Upfront costs and deposits
Most landlords charge a tenancy deposit plus at least a month’s rent in advance. This covers the costs of breakages and any missed rent.
The deposit is your money. It should be returned to you in full at the end of the tenancy unless your landlord has a reason to make deductions.
Your landlord must protect your deposit in an approved scheme within 30 days of you paying. They should give you written information about which scheme they used. You could get compensation if your landlord breaks these rules.
Your landlord or letting agent cannot charge you for things like:
- credit checks
- immigration checks
- renewing your tenancy when your fixed term contract ends.
Protecting your deposit
Landlords are required to protect your tenancy deposit in a registered scheme.
A landlord is entitled to charge a deposit at the start of a tenancy. This gives them access to a sum of money to cover their costs if you damage the property or fail to pay all the rent. You might expect this deposit to be equivalent to around two months’ rent. This is a separate sum to rent in advance – most landlords will ask for the first month’s rent to be paid upfront in addition.
If you think your landlord hasn't protected your deposit, check with the tenancy deposit schemes on GOV.UK to check that it hasn't been protected. If you landlord hasn't put your deposit into a protected scheme we advise you to seek legal advice.
To make a claim against the deposit, the landlord must be able to show that there has been damage, or that there has been a breach of the tenancy agreement conditions.
To avoid any disagreements at the end of the tenancy, it is best if you ask for an inventory from the landlord at the start, and you both sign it. An inventory is a list of all the items in the property, and the condition they're in before you move in. It's also a good idea to take photographs, particularly if there is any existing damage which the landlord does not intend to put right before you move in.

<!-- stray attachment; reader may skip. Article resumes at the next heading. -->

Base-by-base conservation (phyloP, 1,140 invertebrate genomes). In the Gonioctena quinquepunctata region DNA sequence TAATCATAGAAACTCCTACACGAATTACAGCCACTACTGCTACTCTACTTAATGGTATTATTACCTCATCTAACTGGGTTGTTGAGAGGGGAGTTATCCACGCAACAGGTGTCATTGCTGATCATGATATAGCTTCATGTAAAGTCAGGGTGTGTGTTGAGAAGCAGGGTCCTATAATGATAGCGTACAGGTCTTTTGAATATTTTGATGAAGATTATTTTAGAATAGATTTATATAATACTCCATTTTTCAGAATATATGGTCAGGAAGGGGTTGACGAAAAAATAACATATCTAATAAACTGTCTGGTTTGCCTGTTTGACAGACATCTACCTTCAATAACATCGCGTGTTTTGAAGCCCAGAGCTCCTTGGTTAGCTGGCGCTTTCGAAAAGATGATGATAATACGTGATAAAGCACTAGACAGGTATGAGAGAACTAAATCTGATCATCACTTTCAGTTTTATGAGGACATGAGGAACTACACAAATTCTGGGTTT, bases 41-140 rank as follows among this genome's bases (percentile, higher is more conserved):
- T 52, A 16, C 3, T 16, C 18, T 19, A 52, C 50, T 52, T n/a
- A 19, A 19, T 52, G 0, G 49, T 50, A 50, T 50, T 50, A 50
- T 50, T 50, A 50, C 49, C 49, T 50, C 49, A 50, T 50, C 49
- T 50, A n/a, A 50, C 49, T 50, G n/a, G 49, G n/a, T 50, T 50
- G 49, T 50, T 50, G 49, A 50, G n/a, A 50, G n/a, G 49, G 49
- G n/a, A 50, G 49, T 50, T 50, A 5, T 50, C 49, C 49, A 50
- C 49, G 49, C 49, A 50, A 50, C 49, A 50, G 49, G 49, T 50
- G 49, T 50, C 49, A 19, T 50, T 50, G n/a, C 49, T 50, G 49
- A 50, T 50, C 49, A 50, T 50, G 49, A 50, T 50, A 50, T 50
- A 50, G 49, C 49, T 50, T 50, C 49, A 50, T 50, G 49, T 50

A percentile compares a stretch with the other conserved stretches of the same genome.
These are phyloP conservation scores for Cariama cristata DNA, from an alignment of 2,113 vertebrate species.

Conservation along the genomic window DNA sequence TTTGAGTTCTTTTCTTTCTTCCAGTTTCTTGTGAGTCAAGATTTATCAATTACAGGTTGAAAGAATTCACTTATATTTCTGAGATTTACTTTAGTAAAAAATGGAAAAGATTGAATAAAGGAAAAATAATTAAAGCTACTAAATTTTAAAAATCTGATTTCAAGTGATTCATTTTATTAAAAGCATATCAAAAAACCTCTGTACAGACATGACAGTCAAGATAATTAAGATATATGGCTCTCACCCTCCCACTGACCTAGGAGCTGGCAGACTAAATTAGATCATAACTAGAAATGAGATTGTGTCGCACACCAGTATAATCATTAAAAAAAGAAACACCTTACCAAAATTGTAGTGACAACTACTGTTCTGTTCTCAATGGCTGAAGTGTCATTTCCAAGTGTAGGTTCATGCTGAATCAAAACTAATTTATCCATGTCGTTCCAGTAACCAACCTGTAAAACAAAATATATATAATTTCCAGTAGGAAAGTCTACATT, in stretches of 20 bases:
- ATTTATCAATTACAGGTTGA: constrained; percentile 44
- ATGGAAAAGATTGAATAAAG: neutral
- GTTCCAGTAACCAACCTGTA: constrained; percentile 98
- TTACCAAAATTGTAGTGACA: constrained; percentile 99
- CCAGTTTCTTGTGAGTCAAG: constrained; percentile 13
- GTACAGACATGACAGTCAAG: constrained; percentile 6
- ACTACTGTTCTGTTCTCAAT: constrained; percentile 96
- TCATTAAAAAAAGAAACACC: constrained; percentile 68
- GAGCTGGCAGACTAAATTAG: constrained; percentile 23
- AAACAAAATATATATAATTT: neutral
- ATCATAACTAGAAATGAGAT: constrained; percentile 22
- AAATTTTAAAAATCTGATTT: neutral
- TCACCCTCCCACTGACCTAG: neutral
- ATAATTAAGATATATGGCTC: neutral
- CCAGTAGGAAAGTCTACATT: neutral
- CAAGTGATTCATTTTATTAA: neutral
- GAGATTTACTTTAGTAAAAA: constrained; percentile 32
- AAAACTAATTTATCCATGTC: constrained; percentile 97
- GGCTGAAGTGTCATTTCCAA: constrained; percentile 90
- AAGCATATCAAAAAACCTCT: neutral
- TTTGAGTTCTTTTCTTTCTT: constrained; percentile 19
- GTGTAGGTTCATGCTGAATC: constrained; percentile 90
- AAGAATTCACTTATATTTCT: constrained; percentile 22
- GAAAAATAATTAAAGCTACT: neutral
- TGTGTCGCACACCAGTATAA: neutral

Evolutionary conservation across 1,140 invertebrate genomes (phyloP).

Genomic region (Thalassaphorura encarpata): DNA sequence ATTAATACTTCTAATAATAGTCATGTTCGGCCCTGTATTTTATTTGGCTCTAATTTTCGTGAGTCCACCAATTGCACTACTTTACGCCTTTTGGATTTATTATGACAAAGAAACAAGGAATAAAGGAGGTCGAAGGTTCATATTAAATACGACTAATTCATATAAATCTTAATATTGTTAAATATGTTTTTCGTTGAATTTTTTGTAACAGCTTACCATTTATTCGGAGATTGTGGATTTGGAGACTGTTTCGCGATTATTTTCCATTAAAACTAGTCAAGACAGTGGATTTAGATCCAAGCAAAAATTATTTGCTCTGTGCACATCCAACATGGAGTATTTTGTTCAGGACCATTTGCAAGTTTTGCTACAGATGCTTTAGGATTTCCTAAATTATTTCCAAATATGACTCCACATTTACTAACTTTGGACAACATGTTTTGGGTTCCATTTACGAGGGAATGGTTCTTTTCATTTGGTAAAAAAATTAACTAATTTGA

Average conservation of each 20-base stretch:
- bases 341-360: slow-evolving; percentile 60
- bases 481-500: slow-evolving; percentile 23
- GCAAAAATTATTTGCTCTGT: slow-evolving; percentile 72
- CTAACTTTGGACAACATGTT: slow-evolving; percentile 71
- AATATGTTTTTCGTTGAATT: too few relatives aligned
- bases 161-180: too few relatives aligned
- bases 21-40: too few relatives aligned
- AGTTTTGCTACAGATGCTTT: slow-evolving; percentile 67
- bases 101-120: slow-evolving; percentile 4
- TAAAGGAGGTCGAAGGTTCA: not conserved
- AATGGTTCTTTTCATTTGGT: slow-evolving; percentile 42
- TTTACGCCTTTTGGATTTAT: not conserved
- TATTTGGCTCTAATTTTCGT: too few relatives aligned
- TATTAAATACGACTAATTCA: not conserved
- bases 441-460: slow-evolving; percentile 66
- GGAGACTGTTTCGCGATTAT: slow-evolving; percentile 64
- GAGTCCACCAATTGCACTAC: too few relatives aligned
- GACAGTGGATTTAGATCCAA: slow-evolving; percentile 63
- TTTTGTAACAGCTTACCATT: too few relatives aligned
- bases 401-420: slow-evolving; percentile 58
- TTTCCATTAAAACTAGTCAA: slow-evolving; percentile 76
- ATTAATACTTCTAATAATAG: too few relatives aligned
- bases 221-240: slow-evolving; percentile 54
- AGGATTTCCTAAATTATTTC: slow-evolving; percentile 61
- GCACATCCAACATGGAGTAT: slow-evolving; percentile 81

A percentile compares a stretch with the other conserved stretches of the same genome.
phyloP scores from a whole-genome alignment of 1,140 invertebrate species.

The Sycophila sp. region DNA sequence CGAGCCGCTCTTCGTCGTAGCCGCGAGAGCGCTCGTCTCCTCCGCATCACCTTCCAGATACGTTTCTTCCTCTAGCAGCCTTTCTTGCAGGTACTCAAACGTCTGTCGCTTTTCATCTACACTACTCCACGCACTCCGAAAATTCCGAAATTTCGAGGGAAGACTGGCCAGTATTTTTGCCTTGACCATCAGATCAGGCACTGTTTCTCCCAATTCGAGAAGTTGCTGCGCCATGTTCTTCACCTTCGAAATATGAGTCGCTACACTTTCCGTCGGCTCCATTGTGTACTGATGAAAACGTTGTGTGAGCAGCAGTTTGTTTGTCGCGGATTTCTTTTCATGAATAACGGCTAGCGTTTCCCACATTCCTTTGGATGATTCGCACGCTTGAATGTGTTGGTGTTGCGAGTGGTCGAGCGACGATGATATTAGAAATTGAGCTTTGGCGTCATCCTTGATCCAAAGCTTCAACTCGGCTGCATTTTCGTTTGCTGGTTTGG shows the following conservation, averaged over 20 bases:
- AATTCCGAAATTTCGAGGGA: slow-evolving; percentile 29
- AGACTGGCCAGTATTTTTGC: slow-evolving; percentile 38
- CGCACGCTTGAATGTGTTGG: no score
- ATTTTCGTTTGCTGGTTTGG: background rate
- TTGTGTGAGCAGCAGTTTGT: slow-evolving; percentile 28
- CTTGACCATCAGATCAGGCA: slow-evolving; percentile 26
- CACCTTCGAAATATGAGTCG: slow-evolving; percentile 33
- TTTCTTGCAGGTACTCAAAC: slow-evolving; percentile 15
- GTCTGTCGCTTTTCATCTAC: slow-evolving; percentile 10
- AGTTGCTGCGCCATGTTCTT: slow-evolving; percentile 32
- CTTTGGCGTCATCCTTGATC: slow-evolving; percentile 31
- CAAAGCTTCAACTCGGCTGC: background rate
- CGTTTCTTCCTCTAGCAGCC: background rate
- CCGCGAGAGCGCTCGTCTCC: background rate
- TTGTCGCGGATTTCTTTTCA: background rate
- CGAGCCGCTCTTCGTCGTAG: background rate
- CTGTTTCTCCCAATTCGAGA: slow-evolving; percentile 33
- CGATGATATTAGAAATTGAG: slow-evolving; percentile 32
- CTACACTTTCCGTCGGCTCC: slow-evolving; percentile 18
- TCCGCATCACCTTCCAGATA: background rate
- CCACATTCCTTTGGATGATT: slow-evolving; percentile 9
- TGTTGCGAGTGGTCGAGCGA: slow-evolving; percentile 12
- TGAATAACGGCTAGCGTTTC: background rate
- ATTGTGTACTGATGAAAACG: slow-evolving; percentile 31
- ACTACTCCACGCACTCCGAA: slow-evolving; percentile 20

Make sure you have written records of all the rent payments you make, or that they show clearly on your bank statement if you pay by Direct Debit or bank transfer.
If your landlord has taken a deposit from you, they must protect it by registering it with one of three independent schemes within the first 30 days of the tenancy. This is so that it's easier for you to get back any money you're legitimately owed at the end of the tenancy.
If there's a dispute between you and your landlord about how much you should be given back, the deposit protection scheme administrators will decide what is correct.
Your landlord should tell you which scheme they have placed your deposit in. You can check with each of the schemes yourself by using these links:
At the end of the tenancy, your landlord should agree with you how much of your deposit should be repaid to you. They should pay you this amount within 10 days of it being agreed. If you cannot reach an agreement, you can apply to your tenancy deposit protection scheme’s dispute resolution service. You should provide as much evidence as possible.